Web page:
Passionate Napa Valley chef Donna Scala succumbed to cancer at her Napa home Tuesday morning. Diagnosed with a terminal brain tumor last year, the popular, industrious restaurateur had celebrated her 60th birthday earlier this year.
With her husband, Giovanni, Scala set the bar for restaurant dining in wine country with the launch of the Piatti restaurant chain in Yountville in 1987, followed by opening Bistro Don Giovanni on Highway 29 in north Napa, a favorite with locals and visitors alike since 1993.
A native of Roanoke, Va., Scala grew up in the restaurant business, working with her grandfather and father in a Greek eatery popular with residents of northern Virginia. She relocated to the Bay Area in 1982, opening a novel French- and Italian-inspired gourmet shop in Sausalito.
The young businesswoman met her life partner, Giovanni Scala, in 1986. Subsequent trips to Italy resulted in close ties to her husband’s Neapolitan family, particularly his mother, Concetta, who shared her culinary skills and recipes with her daughter-in-law. Scala would incorporate what she learned into her restaurant menus. In fact, “Concetta’s meatballs” remain a staple of the Bistro Don Giovanni menu today.
Scala’s menus and her husband’s front-of-the-house skills combined to keep “the Bistro” on numerous best of the Bay Area restaurant lists.
The couple also opened Scala’s Bistro in San Francisco in 1995, a project they ran for several years, one that earned them national acclaim. Scala also worked with the Hilton hotel chain to develop signature dining concepts at properties in San Francisco and Florida.
“Donna created a culture which thrives on excellence where no detail or quality ingredient is spared,” noted best friend Barbara Beltaire, of La Jolla. “If there is but one word to describe Donna, it’s passionate.
“Long before farm-to-table, Donna had a vegetable garden outside the back door of the Bistro’s kitchen, providing the restaurant with the best of seasonal ingredients. The Bistro is the pinnacle of Donna’s professional life.”
“All she ever wanted to do was make people happy,” declared Big Ranch Road neighbor Ken Monnens. “She accomplished that with her food, her stories and her friendship. She leaves a great legacy.”
Fellow restaurateur Gene Tartaglia, owner of Napa’s Q Restaurant & Bar, said he started every day by talking to Donna Scala. “No matter who called whom, it was our first conversation of the day. She was one of the most dynamic people in the valley. She created a great place for people to gather, and she trained and taught countless people who came to her kitchen.
“They don’t make ’em like Donna anymore ... friends like that aren’t replaceable. I hope that we all remember the integrity she had and carry it forward in our lives.”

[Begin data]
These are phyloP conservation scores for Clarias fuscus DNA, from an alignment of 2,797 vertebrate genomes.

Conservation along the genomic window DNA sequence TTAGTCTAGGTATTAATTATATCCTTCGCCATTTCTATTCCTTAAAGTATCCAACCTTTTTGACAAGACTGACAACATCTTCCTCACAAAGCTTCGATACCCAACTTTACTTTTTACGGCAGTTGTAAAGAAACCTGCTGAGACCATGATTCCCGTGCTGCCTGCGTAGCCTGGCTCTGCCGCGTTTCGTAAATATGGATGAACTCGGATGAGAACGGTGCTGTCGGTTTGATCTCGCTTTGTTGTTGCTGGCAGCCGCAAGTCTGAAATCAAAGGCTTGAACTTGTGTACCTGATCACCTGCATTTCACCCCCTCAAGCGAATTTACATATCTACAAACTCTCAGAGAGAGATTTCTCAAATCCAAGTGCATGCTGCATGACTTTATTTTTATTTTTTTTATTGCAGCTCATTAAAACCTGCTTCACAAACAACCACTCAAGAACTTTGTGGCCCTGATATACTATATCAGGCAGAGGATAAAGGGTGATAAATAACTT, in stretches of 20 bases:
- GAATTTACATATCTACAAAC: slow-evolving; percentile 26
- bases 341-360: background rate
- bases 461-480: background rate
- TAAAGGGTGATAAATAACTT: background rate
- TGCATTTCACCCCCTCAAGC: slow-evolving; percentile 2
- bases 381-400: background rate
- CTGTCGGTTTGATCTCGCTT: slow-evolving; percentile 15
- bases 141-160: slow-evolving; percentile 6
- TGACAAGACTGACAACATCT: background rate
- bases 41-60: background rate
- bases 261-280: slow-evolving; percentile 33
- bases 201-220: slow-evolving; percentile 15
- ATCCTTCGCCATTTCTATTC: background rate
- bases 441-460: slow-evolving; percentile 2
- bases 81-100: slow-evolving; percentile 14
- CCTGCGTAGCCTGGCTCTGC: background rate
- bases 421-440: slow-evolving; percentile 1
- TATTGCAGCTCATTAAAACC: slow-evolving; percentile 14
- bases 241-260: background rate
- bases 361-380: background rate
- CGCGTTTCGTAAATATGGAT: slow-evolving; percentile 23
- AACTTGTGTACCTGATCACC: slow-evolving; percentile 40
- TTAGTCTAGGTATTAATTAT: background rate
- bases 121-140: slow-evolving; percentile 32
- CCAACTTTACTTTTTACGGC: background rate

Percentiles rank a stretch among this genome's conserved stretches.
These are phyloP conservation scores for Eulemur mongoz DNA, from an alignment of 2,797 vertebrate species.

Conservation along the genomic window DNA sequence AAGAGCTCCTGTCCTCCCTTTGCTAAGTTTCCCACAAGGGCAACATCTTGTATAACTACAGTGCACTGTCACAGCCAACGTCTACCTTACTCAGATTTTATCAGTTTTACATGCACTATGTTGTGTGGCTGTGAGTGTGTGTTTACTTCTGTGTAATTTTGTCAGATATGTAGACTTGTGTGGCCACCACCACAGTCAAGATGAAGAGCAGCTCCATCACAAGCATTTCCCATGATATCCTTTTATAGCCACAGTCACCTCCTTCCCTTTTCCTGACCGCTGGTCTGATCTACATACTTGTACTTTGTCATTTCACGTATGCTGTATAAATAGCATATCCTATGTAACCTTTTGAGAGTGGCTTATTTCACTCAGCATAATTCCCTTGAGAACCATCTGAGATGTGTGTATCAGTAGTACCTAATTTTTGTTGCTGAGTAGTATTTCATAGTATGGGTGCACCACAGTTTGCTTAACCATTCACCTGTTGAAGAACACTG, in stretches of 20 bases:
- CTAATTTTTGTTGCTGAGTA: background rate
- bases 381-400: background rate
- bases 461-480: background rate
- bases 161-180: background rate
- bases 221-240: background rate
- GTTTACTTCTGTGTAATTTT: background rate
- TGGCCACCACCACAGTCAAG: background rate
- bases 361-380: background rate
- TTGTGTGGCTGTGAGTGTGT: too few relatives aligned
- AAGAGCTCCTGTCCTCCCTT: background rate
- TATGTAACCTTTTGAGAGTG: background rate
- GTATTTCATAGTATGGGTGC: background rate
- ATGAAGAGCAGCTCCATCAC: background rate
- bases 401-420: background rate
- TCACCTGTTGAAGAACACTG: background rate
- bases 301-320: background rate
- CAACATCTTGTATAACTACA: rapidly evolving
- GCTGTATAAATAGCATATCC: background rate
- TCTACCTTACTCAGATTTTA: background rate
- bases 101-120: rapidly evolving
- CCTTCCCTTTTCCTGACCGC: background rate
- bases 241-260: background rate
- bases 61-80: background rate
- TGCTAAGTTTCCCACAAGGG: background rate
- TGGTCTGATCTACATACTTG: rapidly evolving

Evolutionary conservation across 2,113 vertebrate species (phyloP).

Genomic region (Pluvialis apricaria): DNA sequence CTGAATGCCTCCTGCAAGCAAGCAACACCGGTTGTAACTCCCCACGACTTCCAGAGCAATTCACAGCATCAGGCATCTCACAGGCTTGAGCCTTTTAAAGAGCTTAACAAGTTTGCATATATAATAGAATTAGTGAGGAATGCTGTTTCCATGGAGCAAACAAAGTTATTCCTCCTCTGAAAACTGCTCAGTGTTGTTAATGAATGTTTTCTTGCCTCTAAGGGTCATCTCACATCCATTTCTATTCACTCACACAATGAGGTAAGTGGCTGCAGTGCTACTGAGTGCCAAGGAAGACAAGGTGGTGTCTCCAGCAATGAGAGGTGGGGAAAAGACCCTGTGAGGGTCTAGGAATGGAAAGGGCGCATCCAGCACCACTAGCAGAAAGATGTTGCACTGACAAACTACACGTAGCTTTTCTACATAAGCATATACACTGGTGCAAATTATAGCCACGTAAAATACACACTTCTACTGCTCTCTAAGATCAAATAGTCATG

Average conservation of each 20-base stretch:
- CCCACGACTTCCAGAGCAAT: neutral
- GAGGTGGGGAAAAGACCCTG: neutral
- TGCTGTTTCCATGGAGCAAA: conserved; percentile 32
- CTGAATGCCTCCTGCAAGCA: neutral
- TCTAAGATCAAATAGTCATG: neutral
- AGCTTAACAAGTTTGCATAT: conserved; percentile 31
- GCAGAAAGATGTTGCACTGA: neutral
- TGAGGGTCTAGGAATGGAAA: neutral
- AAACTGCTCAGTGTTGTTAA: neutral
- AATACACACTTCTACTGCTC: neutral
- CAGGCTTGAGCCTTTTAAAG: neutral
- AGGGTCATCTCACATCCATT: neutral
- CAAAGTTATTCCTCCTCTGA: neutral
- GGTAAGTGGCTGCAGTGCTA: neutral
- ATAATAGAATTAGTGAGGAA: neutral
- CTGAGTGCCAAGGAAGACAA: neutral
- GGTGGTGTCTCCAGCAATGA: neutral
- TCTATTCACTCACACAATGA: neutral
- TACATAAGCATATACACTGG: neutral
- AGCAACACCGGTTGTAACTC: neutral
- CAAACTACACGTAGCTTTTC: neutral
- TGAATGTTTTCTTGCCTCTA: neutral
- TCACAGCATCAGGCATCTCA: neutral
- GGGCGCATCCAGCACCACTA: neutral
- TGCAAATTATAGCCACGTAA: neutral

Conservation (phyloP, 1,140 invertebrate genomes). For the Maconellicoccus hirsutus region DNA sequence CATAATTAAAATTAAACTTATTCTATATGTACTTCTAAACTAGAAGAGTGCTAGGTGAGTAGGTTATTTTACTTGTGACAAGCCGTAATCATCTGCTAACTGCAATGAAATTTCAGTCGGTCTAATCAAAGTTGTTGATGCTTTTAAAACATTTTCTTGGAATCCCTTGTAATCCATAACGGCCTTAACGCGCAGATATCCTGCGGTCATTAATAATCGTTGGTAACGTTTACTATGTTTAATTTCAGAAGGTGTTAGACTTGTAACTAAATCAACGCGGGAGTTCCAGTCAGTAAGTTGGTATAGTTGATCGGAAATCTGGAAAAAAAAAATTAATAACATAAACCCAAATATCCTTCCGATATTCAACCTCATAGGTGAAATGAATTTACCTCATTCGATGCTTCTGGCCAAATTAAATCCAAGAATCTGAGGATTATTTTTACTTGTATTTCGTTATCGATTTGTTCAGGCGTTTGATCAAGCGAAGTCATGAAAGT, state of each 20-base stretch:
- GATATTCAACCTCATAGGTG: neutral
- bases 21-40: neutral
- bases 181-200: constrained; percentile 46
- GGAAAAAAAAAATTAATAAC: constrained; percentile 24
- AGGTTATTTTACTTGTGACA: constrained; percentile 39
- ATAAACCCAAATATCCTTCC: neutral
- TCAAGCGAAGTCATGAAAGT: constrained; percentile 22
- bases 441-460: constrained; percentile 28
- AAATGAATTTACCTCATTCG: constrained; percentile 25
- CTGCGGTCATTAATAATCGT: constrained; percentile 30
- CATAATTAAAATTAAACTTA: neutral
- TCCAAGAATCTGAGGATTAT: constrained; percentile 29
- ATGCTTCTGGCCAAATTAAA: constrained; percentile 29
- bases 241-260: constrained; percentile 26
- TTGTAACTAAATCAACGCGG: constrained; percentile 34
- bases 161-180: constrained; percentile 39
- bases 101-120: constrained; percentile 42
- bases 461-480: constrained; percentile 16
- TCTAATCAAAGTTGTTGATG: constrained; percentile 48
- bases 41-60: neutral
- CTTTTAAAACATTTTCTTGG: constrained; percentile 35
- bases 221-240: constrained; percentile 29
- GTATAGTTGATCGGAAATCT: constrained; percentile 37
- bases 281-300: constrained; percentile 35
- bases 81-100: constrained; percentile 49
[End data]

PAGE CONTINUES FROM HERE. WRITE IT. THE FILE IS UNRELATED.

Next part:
Wine industry doyenne Margrit Mondavi recalled Scala’s “unique lust for life ... she contributed so much to happy hours (spent) in private or in the restaurant — they will never be forgotten. What a privilege to have known her. God bless her soul. My thoughts are now with Giovanni.”
“I am just heartbroken at the loss of our beloved, exuberant, cherished Donna,” added vintner and friend Beth Nickel. “She had such a joy for life, her family and friends, cooking and sharing her happiness. There will never be another one like her and we were all blessed that we had her as such a wonderful part of our community for the last three decades.”
Calling her loss “heartbreaking,” former restaurant partner and chef Scott Warner maintains Scala “had more spirit and energy than anybody I know. She was the most immense force in my life ... she made me want to be a better man. She passionately drove the restaurant ... her spirit was infectious and it will continue to live in so many people that she touched.
“Donna inspired people to do the best they can. She’ll always be around. I grew to love working with her and all the people at the Bistro, so I’m coming back to the restaurant in May (to keep Scala’s legacy alive).”
“She made every visit to Bistro Don Giovanni special,” noted San Francisco plastic surgeon Bruno Ristow. A former grapegrower who’d also been a neighbor to Scala, Ristow said he developed a “strong friendship with the chef ... I admired her generosity, her spirit and certainly the high quality she presented in her cuisine. She was truly special. Napa won’t be the same for me without Donna.”
"As far as restaurateurs go, Donna was the gold standard,” added public relations executive Tom Fuller. “Whenever anyone would ask about my favorite restaurants, or 'where do the locals go?', the answer always included Bistro Don Giovanni. That doesn't happen without a reason. Donna and Giovanni created that perfect combination of incredible food, wine and service that attracted fans from all over the world, while maintaining a local vibe. I believe that will continue at Bistro Don Giovanni. Donna’s spirit will remain, and she will be missed.”
Scala is survived by her husband, Giovanni; sister Debbie Laratta; nephew Kristopher Laratta and his wife, Jamie.
Services and a life celebration for Donna Scala are pending and will be announced at a later date.